Today, I’m choosing not to give into anxiety and fear, but to trust God to be a caring refuge for whatever comes my way.

 

He Went On

source: Keith Chastain via Flickr
source: Keith Chastain via Flickr

But Jews came there from Antioch and Iconium and won over the crowds. Then they stoned Paul and dragged him out of the city, supposing that he was dead. But when the disciples surrounded him, he got up and went into the city. The next day he went on with Barnabas to Derbe. Acts 14:19-20 (NRSV)

I had breakfast with a friend the other day. He is one of my inner circle of friends with whom I share the most intimate parts of my life journey. In the midst of our conversation he asked some very direct questions about life. He is keenly aware of some difficulties I have been facing over the past year and he was doing a spiritual check in. I needed it, and I left our time together re-freshed.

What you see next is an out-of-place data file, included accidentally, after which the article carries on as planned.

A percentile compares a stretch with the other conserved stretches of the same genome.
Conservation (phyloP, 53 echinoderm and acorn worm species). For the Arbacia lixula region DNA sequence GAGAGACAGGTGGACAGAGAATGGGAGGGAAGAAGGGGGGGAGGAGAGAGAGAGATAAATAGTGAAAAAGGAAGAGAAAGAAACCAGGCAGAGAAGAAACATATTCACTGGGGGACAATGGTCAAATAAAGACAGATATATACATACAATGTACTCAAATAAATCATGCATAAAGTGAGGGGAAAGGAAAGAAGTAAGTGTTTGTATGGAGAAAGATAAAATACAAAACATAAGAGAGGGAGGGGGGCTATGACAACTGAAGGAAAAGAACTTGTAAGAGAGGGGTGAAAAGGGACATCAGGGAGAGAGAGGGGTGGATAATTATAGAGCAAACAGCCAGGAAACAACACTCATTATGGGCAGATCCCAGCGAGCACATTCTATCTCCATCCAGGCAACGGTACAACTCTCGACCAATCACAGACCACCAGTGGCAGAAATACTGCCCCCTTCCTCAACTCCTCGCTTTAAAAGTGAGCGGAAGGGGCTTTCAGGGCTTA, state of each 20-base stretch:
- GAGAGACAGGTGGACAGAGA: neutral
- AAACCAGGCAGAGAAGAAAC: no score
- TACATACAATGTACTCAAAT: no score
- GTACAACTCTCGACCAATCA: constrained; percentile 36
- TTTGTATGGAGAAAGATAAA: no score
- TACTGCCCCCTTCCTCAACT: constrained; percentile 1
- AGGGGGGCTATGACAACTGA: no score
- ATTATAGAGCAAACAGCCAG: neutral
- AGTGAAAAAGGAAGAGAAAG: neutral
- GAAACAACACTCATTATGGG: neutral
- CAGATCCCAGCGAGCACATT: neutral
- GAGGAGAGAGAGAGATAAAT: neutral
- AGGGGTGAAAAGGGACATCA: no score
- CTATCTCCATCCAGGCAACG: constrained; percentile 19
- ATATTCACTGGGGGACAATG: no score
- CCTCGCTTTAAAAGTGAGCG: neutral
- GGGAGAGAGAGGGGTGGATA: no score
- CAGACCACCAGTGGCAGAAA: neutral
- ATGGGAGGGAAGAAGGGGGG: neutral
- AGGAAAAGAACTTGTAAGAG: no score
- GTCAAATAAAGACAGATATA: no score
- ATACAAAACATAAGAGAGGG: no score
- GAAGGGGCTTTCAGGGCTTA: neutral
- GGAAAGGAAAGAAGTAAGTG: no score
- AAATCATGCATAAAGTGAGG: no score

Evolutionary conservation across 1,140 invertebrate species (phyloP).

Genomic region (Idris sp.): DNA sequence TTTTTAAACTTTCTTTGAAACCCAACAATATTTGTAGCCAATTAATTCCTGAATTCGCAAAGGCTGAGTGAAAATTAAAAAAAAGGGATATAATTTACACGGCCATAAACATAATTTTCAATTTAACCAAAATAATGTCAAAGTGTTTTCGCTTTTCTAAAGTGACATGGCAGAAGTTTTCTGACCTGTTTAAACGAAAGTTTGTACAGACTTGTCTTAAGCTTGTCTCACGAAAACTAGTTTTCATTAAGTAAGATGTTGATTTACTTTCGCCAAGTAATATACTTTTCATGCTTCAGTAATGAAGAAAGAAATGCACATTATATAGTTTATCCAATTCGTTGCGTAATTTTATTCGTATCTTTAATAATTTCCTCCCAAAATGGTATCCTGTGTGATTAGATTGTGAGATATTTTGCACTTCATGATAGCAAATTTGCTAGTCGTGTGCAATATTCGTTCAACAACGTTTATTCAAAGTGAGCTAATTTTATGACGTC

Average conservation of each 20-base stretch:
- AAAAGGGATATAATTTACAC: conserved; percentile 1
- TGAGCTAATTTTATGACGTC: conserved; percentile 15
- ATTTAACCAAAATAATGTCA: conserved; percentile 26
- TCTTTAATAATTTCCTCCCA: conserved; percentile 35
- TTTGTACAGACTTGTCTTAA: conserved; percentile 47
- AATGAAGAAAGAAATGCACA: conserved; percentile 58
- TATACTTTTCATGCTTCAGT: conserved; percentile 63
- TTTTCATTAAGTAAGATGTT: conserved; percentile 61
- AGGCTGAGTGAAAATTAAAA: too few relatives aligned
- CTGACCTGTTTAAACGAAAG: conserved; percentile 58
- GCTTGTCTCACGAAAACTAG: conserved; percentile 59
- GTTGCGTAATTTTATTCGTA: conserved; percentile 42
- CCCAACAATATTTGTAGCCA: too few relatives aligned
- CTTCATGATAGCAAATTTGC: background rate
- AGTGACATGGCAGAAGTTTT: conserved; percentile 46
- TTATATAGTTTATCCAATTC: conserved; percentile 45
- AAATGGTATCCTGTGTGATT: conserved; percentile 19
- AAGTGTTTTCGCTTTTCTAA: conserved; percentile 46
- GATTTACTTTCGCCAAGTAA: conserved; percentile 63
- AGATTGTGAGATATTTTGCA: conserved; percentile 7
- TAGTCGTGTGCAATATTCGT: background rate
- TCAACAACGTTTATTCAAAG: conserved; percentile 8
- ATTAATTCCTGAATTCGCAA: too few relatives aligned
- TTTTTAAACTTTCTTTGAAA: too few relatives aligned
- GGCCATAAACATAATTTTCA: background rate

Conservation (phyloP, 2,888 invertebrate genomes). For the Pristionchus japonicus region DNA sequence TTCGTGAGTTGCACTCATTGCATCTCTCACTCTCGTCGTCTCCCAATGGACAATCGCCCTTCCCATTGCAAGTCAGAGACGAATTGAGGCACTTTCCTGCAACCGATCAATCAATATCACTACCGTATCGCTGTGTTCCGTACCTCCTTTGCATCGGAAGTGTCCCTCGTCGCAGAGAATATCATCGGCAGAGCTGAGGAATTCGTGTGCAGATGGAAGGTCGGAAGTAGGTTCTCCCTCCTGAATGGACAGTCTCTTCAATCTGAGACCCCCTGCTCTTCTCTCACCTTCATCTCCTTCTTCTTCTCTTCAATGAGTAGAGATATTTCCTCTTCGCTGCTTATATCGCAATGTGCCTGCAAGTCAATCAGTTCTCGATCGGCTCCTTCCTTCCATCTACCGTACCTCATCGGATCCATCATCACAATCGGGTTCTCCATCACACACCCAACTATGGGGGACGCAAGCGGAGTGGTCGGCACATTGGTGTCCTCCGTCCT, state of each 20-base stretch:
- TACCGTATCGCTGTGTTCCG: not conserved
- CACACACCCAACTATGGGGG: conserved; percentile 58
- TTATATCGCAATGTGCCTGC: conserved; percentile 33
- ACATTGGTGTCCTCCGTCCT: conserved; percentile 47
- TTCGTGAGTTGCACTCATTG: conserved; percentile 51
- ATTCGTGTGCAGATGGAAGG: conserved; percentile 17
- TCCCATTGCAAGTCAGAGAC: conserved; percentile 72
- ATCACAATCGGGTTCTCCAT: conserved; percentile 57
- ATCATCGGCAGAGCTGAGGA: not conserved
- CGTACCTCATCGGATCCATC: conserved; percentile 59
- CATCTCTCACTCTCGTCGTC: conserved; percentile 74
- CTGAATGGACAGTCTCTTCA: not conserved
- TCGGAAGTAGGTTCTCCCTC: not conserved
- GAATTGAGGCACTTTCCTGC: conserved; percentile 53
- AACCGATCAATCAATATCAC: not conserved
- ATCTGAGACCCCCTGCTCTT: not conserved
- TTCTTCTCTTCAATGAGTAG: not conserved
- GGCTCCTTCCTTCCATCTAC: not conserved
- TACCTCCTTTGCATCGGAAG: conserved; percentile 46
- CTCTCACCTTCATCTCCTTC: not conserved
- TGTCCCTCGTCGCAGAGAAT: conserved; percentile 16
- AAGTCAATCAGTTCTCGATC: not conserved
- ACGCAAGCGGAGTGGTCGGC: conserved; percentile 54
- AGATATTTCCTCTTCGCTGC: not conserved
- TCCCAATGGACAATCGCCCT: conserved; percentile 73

Life gets difficult. Our path sometimes leads through dark places. We face obstacles of many kinds. This shouldn’t surprise us, though I’ve observed that our natural human reaction is almost always to react with incredulity and shake our fists at God while asking, “Why me?”

The truth is that Jesus told His followers to expect difficulties. Time and time again God’s message tells us that the path of spiritual progress leads directly through painful places. It’s how it works. We are called to find joy in the midst, bring good companions for the sojourn, and to persevere.

I was amazed at Paul’s example in today’s chapter. He was stoned until incapacitated, his seemingly lifeless body drug outside the city, and he was left for dead. Talk about a bad day. Then his friends surrounded him, he picked himself up, and he went on.

Today, I’m reminded of this simple fact: He went on. Paul faced obstacles and difficulties that make my momentary stresses pale in comparison. And, he went on. So shall I.